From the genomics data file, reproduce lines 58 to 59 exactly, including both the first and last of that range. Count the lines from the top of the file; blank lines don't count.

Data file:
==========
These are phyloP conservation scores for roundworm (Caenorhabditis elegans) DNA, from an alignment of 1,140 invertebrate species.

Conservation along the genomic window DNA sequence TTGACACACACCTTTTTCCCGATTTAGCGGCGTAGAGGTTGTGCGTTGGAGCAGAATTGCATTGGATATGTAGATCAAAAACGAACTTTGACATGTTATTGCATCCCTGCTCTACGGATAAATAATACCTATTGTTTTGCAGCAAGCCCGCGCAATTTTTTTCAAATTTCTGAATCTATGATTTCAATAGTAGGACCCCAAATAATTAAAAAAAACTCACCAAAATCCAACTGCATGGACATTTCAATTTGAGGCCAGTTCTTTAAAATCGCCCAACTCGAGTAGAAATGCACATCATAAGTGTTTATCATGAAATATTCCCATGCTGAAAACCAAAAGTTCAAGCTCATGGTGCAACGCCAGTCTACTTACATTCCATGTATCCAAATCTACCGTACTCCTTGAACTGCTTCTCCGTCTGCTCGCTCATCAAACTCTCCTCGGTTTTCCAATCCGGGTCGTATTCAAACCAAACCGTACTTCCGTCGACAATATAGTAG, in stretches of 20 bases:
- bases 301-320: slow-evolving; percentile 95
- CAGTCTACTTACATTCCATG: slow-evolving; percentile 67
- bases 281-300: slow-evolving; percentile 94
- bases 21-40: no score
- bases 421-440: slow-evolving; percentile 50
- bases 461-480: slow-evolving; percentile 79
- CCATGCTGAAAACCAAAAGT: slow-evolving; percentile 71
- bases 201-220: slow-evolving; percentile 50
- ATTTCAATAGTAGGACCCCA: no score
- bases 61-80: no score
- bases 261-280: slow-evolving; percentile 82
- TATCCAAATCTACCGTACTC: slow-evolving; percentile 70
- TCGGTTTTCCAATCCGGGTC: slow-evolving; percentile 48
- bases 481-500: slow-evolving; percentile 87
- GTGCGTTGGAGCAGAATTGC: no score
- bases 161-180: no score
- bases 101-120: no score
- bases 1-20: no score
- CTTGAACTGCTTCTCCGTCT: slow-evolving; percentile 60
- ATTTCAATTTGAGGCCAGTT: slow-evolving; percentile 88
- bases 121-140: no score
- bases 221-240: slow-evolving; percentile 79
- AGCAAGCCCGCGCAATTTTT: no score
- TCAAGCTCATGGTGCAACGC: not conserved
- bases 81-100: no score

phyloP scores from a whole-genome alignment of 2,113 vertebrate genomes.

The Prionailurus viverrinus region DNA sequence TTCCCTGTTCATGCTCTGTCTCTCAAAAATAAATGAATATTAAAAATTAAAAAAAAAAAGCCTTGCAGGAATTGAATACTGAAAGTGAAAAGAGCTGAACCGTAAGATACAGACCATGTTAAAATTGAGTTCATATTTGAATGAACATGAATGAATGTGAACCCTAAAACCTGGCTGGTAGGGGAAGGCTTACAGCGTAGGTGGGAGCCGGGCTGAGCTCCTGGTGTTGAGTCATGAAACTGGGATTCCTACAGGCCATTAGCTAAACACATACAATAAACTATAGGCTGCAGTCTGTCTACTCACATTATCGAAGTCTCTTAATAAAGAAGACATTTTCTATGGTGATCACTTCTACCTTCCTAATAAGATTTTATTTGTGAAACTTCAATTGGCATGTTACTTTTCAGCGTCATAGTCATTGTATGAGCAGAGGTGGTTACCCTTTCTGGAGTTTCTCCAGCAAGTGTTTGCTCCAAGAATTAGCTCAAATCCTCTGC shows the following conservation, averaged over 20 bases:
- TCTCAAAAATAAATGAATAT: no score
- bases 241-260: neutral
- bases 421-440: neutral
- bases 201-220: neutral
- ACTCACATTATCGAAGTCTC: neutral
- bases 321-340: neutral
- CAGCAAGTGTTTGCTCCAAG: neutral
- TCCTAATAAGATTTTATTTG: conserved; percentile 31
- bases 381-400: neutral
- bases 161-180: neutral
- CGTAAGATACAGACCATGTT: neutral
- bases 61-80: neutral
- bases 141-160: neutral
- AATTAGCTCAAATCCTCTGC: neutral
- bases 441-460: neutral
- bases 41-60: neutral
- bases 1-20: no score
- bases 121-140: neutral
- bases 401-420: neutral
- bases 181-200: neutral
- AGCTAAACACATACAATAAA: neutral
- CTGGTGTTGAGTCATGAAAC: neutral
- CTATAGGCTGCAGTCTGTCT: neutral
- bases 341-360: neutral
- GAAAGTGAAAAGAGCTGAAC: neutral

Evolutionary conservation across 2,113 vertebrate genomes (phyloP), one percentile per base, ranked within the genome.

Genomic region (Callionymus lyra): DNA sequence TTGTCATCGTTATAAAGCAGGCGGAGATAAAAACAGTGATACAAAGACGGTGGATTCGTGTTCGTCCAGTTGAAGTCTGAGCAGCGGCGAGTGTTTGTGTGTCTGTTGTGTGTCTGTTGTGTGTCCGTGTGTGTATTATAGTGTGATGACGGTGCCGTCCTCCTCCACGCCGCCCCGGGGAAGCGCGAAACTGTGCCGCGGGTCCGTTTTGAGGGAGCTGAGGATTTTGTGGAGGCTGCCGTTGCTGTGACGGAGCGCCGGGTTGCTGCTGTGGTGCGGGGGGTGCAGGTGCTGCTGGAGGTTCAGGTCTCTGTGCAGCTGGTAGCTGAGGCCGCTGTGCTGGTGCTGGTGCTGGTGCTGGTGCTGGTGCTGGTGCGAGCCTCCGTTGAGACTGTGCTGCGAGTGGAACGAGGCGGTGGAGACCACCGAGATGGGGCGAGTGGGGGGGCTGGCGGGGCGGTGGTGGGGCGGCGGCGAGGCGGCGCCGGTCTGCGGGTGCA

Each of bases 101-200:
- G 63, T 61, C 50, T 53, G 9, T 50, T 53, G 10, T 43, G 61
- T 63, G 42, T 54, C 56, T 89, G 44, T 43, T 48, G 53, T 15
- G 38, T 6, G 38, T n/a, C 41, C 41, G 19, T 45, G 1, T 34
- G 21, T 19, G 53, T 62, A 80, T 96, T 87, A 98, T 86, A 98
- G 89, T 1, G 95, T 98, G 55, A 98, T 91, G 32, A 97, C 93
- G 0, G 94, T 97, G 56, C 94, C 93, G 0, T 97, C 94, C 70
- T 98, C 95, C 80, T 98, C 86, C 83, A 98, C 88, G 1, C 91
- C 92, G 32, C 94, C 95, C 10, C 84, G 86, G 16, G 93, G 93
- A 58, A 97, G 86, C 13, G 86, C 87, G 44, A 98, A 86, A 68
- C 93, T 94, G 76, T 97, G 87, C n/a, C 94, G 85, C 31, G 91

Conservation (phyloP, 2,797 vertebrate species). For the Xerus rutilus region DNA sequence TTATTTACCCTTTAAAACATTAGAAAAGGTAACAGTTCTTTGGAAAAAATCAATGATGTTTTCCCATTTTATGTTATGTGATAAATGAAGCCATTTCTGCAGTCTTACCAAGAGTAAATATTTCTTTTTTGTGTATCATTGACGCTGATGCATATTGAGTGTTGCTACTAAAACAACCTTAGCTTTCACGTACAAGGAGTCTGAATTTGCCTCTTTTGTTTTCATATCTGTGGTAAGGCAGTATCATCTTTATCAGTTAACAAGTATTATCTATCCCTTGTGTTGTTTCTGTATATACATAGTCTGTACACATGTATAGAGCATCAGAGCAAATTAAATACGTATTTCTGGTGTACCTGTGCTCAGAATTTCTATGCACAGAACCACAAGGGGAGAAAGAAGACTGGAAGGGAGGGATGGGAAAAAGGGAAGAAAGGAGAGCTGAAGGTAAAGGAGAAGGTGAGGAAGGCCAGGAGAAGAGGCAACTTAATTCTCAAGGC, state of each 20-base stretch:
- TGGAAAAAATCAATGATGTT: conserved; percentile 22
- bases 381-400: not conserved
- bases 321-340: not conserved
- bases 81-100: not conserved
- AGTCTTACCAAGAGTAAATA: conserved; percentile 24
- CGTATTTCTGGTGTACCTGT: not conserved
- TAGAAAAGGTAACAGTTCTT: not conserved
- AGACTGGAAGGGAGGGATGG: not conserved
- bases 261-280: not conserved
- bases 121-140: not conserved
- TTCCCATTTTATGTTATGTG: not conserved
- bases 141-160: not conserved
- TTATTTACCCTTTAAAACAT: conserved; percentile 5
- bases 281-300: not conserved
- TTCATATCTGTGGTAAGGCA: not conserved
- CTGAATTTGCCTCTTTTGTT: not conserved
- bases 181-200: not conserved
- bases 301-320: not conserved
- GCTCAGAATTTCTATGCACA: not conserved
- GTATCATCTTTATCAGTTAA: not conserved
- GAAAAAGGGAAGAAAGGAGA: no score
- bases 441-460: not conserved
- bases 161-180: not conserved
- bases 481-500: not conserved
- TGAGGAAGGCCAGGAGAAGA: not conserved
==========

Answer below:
- G 63, T 61, C 50, T 53, G 9, T 50, T 53, G 10, T 43, G 61
- T 63, G 42, T 54, C 56, T 89, G 44, T 43, T 48, G 53, T 15